Prosecutors want a judge to make "Pharma Bro" Martin Shkreli stop talking and filed a motion on Monday asking that he and all attorneys in his criminal case be ordered to refrain from making any statements outside court.
Shkreli, a former pharmaceutical company CEO most notorious for raising the price of a lifesaving drug by 5,000 percent while at another company, is on trial for charges of federal securities fraud.
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In the motion, federal prosecutors told U.S. District Court Judge Kiyo Matsumoto that Shkreli has interacted with the media since the jury for his trial was picked, in the courthouse, outside and on digital media. They said his statements risk tainting the jury.
"Shkreli appears determined to ignore the instructions of defense counsel and to wage his own public relations campaign against the witnesses and the government during the trial," prosecutors said.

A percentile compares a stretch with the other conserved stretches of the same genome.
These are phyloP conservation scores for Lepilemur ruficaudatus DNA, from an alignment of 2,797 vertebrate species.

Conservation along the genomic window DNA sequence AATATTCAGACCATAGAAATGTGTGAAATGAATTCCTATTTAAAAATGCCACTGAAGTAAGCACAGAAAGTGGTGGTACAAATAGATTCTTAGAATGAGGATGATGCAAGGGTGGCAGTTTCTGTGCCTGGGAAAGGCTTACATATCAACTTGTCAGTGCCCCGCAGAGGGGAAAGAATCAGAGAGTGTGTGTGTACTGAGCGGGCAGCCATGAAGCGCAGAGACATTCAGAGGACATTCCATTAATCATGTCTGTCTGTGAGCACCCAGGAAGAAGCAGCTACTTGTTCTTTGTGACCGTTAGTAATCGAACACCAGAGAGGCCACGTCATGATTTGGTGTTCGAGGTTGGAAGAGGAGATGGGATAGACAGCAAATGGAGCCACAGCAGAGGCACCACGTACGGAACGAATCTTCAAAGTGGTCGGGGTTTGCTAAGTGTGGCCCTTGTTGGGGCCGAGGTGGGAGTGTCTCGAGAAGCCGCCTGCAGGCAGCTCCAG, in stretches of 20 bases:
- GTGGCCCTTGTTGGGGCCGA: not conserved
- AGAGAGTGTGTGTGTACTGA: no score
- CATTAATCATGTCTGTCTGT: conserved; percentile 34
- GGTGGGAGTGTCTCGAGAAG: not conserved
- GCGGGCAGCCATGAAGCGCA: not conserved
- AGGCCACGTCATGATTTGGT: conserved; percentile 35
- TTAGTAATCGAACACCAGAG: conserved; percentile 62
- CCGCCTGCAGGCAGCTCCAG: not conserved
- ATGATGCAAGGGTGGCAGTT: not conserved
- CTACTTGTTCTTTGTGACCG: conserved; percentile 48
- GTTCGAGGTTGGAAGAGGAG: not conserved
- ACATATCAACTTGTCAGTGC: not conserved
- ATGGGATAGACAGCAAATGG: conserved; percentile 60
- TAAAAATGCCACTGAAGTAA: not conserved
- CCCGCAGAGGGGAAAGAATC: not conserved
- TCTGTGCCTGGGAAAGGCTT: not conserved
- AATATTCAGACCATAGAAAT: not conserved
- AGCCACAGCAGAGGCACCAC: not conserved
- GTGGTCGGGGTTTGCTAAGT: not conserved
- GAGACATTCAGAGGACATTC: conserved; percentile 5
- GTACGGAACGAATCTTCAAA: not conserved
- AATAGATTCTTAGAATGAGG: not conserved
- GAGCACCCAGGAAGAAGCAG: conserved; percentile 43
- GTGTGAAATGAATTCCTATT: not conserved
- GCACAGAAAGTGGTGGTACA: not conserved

Defense attorney Benjamin Brafman objected to a gag order and said "certain representatives of the press have gone out of their way to try to 'bait'" Shkreli into making public statements. He said his client is "under enormous pressure that is compounded by his clearly frail emotional state."
Prosecutors said another alternative could be for the judge to semi-sequester the jury.
Shkreli became notorious in 2015 when a drug company he founded, Turing Pharmaceuticals, spent $55 million for a lifesaving medicine called Daraprim and then increased the price from $13.50 to $750 per pill.
He was arrested later that year on unrelated charges, centering around a pair of failed hedge funds. He has pleaded not guilty.